"The Day the Dancers are Coming" would have been a big hit. It was a big project, initially, with our students at the University and with the community participating.
Then again, there are things that are not meant to be. There are things that are not within our control, things that we cannot change. Here, acceptance and being resigned to these things is a virtue, the mark of being a man, a woman, a child. The mark of being a true person.
The former representative Jun Abinsay broached this idea to us in one of those meetings we held to put together many things, including the holding of the 2006 Nakem Centennial Conference.
The solon who traces his roots in the Ilocos, as usual, was always the cool mind, with so much hopes in his heart for the Filipino people, with that singular dedication to the cause of the Ilokano community in immigrant land, in this land of the exiled, he being the adviser of a number of civic and cultural organization, and, in my reading of the literary history of the Ilocos and Amianan, was at one time involved with the Gumil Hawaii, and had, in fact, been co-editor of a number of their anthologies.
The dancers, singers, and performers were to be a good number number, more than 30, he said, so we would expect some issues with the visas, with the immigration professionals at the American consulate possibly raising some employment concerns if they were to come here as performers.
I will join hands with you, I told him, eager to have all these cultural exchanges, and with our students in the Ilokano and Philippine Drama and Film Program almost all local born, this show might create in them some kind of an awareness of the kind of culture that their parents came from, but which, by this force we call assimilation into the local American culture, these students have only heard of such a heritage culture and thus the performance of that heritage culture assuming some form of a hearsay. Or plain ignorance, as the case of some of them, who know more of Hollywood and its pop and pulp forms than those "indigenous" cultures of the Philippines and the Pacific, those of the Hawaiian islands included.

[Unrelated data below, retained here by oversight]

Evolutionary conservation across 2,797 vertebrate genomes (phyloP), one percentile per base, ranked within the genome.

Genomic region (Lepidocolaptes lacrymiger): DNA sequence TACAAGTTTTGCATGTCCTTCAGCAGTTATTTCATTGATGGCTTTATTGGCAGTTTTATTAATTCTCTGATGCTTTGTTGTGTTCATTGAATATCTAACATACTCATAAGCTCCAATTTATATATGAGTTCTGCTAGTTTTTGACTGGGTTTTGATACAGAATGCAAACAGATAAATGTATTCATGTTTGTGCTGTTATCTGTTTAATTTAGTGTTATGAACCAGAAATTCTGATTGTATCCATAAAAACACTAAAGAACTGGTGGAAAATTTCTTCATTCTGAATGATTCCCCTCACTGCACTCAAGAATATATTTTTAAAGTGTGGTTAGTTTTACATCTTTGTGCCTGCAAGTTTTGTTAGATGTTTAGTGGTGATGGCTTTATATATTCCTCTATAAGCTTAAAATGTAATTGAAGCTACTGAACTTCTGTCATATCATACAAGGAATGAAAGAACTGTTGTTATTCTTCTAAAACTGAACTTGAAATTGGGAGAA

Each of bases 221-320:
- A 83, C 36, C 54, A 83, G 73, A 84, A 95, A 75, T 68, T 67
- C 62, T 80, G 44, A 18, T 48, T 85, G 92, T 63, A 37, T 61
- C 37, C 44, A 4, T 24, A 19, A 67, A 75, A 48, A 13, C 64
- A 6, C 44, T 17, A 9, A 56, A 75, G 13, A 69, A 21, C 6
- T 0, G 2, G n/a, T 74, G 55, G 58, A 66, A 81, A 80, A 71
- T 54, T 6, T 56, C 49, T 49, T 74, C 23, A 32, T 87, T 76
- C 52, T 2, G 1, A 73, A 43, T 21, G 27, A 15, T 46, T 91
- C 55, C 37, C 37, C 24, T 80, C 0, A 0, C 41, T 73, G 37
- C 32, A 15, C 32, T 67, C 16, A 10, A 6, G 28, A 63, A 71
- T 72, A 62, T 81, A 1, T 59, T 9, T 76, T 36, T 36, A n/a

At worst, this heritage culture is alien to them, as the case of our students who try to speak Ilokano with that funny accent only Americanized tongues could produce.
In our use of English, we immigrants mangle the language as well and so we are returning the favor to this local born and Americanized Filipino immigrants and local born. As a consequence, our English becomes one of those Englishes in the world, with our Ilokano accent intact however much we try to acculturate the tongue with the schwa, the rolled r's, the short a, the t's, and the f's and p's, this last one sometimes not different for the Ilokano training to pronounce the Philippines with a P and not an F, which, in a way, is a real illogical sound, come to think of it, a waste of a letter when a single letter could have been just fine.
The plan was huge--a multipartite program, with the academic community, with the cultural and civic communities, and with the business community. Abinsay was to head the committee, and we were to support him--we being Dr Raymund Liongson from Leeward and I and all other individuals and organization who see the urgent need to remember the best from our culture.
With the concurrence of the legislator Abinsay, I set the schedule on December 15, with the venue at the Art Auditorium reserved, but for the lack of time, and with the visa problem really becoming a problem, the schedule had to be cancelled. At about that time, we do not know how many of the dancers and singers would be able to make it--and would have their Philippine passports stamped with that powerful US visa for tourists.
These performers showed their unique talent and dancing prowess during the January 2006 State of Hawaii visit to the Philippines, with the Gov. Linda Lingle herself heading that delegation. Mrs Lolinda Ramos, the doyenne of Ilokano cultural patronage, was still all-heart and spritely at this time and she, with hundred others, joined that historical visit of the officialdom and the business people of Hawaii to the Philippines, with the Ilocos as one of the important stopovers. If Mrs Ramos were still alive today, I bet she would be the first one to welcome them, perhaps extending to them that generosity of heart she had extended to the many Ilokano writers who had come to link up with the writers based in the State.
Four years of absense from the homeland is not a lot in terms of historical data but I am justified for not knowing beforehand the Cabugao Internationa Performing Arts Group of Ilocos Sur nor the Panaddaman Dance Troupe of the Cagayan State Univeristy: they are the newest cultural kids on the block, and they are one of best, said Abinsay during that meeting and in the many other chance meetings and telephone conversations we would have in the spirit of the preparation for their coming.